Review: The Bodyguard

Simon Hale watches the enjoyable-in-parts Christmas offering from the Alexandra Theatre.

Celebrity comes with its risks, the most serious of which is being stalked – a crime that is pursued to murderous intent in The Bodyguard, which has returned to Birmingham’s Alexandra Theatre as its Christmas offering.

As far as you can get from panto, this romantic thriller is primarily a tribute to music legend Whitney Houston, with a constant outpouring of her hits from One Moment in Time and I Have Nothing to I Will Always Love You.

Based on the 1992 film of the same name starring Houston herself as Rachel Marron and Kevin Costner as former Secret Serviceman Frank Farmer, the musical features multi-platinum Australian recording artist Emily Williams and Ayden Callaghan from Emmerdale and Hollyoaks in the lead roles.

While a solid vehicle for all the songs, you will need to have seen the movie to make sense of all the twists and turns of the original plot, which begins with Farmer being brought in to protect a world-leading singer from a stalker despite her objection as her team prepare for her appearance at the Oscars.

Callaghan played a convincing bodyguard on opening night, refusing to be compromised as anger turns to passion, even though we are not told of the motivations from his past, while Williams made a less than believable Marron.

Not helped by costumes that did not suit her, it was difficult to see both the diva-like strength and the soft vulnerable domesticity required in her character, which left the chemistry in her big relationship with Farmer somewhat lacking. Williams was more at home in the big numbers where she was literally on a pedestal right from the start from where she sang All at Once, a Houston-written ballad about a love that leaves without warning. Her singing was enjoyable enough but in the early numbers you sensed she was playing it safe and relying too much on pre-recorded harmonies in an otherwise excellent soundtrack that was well supported by a live band.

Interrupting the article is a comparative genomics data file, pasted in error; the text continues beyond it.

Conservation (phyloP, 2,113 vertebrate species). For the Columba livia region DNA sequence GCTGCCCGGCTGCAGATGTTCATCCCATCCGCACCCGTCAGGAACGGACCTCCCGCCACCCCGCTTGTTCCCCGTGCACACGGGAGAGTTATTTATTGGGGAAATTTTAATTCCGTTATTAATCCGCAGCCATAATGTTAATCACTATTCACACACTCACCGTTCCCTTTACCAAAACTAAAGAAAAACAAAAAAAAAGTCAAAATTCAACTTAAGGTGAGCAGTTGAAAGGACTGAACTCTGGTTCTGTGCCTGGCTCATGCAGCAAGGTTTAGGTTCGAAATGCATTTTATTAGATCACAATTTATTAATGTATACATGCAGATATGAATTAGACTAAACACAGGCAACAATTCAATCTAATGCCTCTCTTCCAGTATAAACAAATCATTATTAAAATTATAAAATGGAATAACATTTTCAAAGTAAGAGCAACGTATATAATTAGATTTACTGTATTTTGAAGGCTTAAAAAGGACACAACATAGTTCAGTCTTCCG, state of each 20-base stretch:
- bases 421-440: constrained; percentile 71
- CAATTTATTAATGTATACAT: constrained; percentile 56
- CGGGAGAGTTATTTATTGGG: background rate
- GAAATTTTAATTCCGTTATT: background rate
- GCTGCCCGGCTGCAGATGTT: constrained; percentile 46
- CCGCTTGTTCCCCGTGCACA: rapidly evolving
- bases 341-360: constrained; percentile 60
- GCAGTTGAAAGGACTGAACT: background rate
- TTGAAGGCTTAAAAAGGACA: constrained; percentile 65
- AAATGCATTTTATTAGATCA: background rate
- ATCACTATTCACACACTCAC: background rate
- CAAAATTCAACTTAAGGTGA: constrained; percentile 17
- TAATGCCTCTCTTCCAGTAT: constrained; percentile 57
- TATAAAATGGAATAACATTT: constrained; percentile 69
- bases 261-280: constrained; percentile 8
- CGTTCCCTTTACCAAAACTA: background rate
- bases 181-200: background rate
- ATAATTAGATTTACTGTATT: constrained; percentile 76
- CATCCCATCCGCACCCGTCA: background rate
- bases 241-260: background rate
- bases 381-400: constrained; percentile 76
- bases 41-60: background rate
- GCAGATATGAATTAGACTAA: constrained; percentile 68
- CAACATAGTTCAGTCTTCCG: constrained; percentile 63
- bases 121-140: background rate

The star of the night however was Emily-Mae, delivering a sensitive and nuanced performance as Rachel’s jealous sister Nicki Marron. This included a beautiful rendition of the Gospel song Jesus Love Me. You felt that she could have taken on her sister’s role quite effortlessly.

Producers Michael Harrison and Davis Ian have brought the story up to date with the use of social media, back videos and pyrotechnics. You did, however, miss the same tension and suspense that made the original film such a success.

To be fair, the show had some truly scary moments, as well as plenty of humour, with Marios Nicolaides playing a suitably creepy stalker and nine-year-old Kaylen Luke a sweetly smart Fletcher, Marron’s son. The choreography directed by Karen Bruce was top notch while the sets by Tim Hatley, especially a deep woods refuge, were absorbingly intricate.

Still warming up on its UK tour, the sign of greater nights to come arrived at the end when the show finally hit the heights with the audience standing, clapping and singing to I Wanna Dance with Somebody.
The Bodyguard is in performance at the Alexandra Theatre, Birmingham until Saturday 30th December. (Box office 0844 871 3011

Pics – Paul Coltas.